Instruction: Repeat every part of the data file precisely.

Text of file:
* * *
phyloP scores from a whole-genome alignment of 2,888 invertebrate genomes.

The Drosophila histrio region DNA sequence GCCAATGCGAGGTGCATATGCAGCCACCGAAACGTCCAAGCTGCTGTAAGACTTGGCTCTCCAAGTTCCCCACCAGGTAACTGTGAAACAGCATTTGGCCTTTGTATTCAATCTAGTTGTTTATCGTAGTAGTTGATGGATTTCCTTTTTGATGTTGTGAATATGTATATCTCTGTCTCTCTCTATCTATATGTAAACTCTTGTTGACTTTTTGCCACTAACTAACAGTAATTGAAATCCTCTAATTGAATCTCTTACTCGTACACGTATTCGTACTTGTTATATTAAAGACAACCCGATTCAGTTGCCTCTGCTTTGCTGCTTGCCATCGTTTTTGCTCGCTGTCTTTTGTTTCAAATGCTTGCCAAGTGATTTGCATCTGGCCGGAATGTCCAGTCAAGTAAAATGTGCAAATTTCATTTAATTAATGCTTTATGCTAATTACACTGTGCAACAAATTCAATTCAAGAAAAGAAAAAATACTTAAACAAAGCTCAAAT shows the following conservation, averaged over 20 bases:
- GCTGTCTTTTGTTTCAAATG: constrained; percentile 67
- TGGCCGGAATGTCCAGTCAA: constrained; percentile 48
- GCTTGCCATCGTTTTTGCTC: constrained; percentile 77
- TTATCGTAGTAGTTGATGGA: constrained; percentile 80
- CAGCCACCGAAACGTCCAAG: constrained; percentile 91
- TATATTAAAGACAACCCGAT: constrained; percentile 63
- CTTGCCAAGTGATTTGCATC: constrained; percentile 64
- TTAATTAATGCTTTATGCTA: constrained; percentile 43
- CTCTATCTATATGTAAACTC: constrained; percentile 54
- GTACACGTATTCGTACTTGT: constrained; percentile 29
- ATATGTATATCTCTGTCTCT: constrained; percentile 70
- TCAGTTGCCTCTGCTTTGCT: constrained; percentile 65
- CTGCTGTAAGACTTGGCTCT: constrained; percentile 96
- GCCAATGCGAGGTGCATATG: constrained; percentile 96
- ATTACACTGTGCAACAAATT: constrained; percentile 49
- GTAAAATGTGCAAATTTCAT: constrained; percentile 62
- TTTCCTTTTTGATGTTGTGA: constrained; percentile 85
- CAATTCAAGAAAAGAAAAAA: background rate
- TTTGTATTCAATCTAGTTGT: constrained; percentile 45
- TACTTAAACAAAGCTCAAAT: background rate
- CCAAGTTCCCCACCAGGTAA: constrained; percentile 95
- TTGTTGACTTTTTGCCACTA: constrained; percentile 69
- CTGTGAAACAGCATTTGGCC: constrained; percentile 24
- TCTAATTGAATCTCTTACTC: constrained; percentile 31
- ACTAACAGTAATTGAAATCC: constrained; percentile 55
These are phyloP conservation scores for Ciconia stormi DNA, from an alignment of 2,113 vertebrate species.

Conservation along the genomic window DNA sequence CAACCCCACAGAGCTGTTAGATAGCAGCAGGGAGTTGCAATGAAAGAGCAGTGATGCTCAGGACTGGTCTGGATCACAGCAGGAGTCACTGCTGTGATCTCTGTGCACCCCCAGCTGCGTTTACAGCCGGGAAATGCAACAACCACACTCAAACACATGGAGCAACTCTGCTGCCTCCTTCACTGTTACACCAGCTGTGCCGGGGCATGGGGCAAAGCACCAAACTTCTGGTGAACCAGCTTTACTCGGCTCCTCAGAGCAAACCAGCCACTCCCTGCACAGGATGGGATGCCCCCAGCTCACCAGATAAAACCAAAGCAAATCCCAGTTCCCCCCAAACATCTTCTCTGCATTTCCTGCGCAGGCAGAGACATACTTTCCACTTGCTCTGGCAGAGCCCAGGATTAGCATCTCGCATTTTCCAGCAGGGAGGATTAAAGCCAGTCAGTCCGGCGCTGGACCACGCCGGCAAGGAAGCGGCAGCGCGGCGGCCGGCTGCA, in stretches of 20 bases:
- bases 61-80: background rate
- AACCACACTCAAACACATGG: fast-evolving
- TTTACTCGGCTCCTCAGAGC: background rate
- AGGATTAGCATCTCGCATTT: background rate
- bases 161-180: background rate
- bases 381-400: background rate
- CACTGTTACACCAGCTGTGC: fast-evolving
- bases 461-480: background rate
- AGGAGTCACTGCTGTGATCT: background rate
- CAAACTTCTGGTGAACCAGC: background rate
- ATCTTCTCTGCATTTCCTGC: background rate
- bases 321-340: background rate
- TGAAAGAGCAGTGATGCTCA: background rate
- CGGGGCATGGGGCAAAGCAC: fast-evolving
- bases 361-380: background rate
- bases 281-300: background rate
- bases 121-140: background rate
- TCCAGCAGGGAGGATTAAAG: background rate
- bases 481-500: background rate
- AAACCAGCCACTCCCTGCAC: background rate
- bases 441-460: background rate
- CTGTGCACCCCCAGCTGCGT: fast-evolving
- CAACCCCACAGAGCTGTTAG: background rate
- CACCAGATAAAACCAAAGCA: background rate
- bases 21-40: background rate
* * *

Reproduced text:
phyloP scores from a whole-genome alignment of 2,888 invertebrate genomes.

The Drosophila histrio region DNA sequence GCCAATGCGAGGTGCATATGCAGCCACCGAAACGTCCAAGCTGCTGTAAGACTTGGCTCTCCAAGTTCCCCACCAGGTAACTGTGAAACAGCATTTGGCCTTTGTATTCAATCTAGTTGTTTATCGTAGTAGTTGATGGATTTCCTTTTTGATGTTGTGAATATGTATATCTCTGTCTCTCTCTATCTATATGTAAACTCTTGTTGACTTTTTGCCACTAACTAACAGTAATTGAAATCCTCTAATTGAATCTCTTACTCGTACACGTATTCGTACTTGTTATATTAAAGACAACCCGATTCAGTTGCCTCTGCTTTGCTGCTTGCCATCGTTTTTGCTCGCTGTCTTTTGTTTCAAATGCTTGCCAAGTGATTTGCATCTGGCCGGAATGTCCAGTCAAGTAAAATGTGCAAATTTCATTTAATTAATGCTTTATGCTAATTACACTGTGCAACAAATTCAATTCAAGAAAAGAAAAAATACTTAAACAAAGCTCAAAT shows the following conservation, averaged over 20 bases:
- GCTGTCTTTTGTTTCAAATG: constrained; percentile 67
- TGGCCGGAATGTCCAGTCAA: constrained; percentile 48
- GCTTGCCATCGTTTTTGCTC: constrained; percentile 77
- TTATCGTAGTAGTTGATGGA: constrained; percentile 80
- CAGCCACCGAAACGTCCAAG: constrained; percentile 91
- TATATTAAAGACAACCCGAT: constrained; percentile 63
- CTTGCCAAGTGATTTGCATC: constrained; percentile 64
- TTAATTAATGCTTTATGCTA: constrained; percentile 43
- CTCTATCTATATGTAAACTC: constrained; percentile 54
- GTACACGTATTCGTACTTGT: constrained; percentile 29
- ATATGTATATCTCTGTCTCT: constrained; percentile 70
- TCAGTTGCCTCTGCTTTGCT: constrained; percentile 65
- CTGCTGTAAGACTTGGCTCT: constrained; percentile 96
- GCCAATGCGAGGTGCATATG: constrained; percentile 96
- ATTACACTGTGCAACAAATT: constrained; percentile 49
- GTAAAATGTGCAAATTTCAT: constrained; percentile 62
- TTTCCTTTTTGATGTTGTGA: constrained; percentile 85
- CAATTCAAGAAAAGAAAAAA: background rate
- TTTGTATTCAATCTAGTTGT: constrained; percentile 45
- TACTTAAACAAAGCTCAAAT: background rate
- CCAAGTTCCCCACCAGGTAA: constrained; percentile 95
- TTGTTGACTTTTTGCCACTA: constrained; percentile 69
- CTGTGAAACAGCATTTGGCC: constrained; percentile 24
- TCTAATTGAATCTCTTACTC: constrained; percentile 31
- ACTAACAGTAATTGAAATCC: constrained; percentile 55
These are phyloP conservation scores for Ciconia stormi DNA, from an alignment of 2,113 vertebrate species.

Conservation along the genomic window DNA sequence CAACCCCACAGAGCTGTTAGATAGCAGCAGGGAGTTGCAATGAAAGAGCAGTGATGCTCAGGACTGGTCTGGATCACAGCAGGAGTCACTGCTGTGATCTCTGTGCACCCCCAGCTGCGTTTACAGCCGGGAAATGCAACAACCACACTCAAACACATGGAGCAACTCTGCTGCCTCCTTCACTGTTACACCAGCTGTGCCGGGGCATGGGGCAAAGCACCAAACTTCTGGTGAACCAGCTTTACTCGGCTCCTCAGAGCAAACCAGCCACTCCCTGCACAGGATGGGATGCCCCCAGCTCACCAGATAAAACCAAAGCAAATCCCAGTTCCCCCCAAACATCTTCTCTGCATTTCCTGCGCAGGCAGAGACATACTTTCCACTTGCTCTGGCAGAGCCCAGGATTAGCATCTCGCATTTTCCAGCAGGGAGGATTAAAGCCAGTCAGTCCGGCGCTGGACCACGCCGGCAAGGAAGCGGCAGCGCGGCGGCCGGCTGCA, in stretches of 20 bases:
- bases 61-80: background rate
- AACCACACTCAAACACATGG: fast-evolving
- TTTACTCGGCTCCTCAGAGC: background rate
- AGGATTAGCATCTCGCATTT: background rate
- bases 161-180: background rate
- bases 381-400: background rate
- CACTGTTACACCAGCTGTGC: fast-evolving
- bases 461-480: background rate
- AGGAGTCACTGCTGTGATCT: background rate
- CAAACTTCTGGTGAACCAGC: background rate
- ATCTTCTCTGCATTTCCTGC: background rate
- bases 321-340: background rate
- TGAAAGAGCAGTGATGCTCA: background rate
- CGGGGCATGGGGCAAAGCAC: fast-evolving
- bases 361-380: background rate
- bases 281-300: background rate
- bases 121-140: background rate
- TCCAGCAGGGAGGATTAAAG: background rate
- bases 481-500: background rate
- AAACCAGCCACTCCCTGCAC: background rate
- bases 441-460: background rate
- CTGTGCACCCCCAGCTGCGT: fast-evolving
- CAACCCCACAGAGCTGTTAG: background rate
- CACCAGATAAAACCAAAGCA: background rate
- bases 21-40: background rate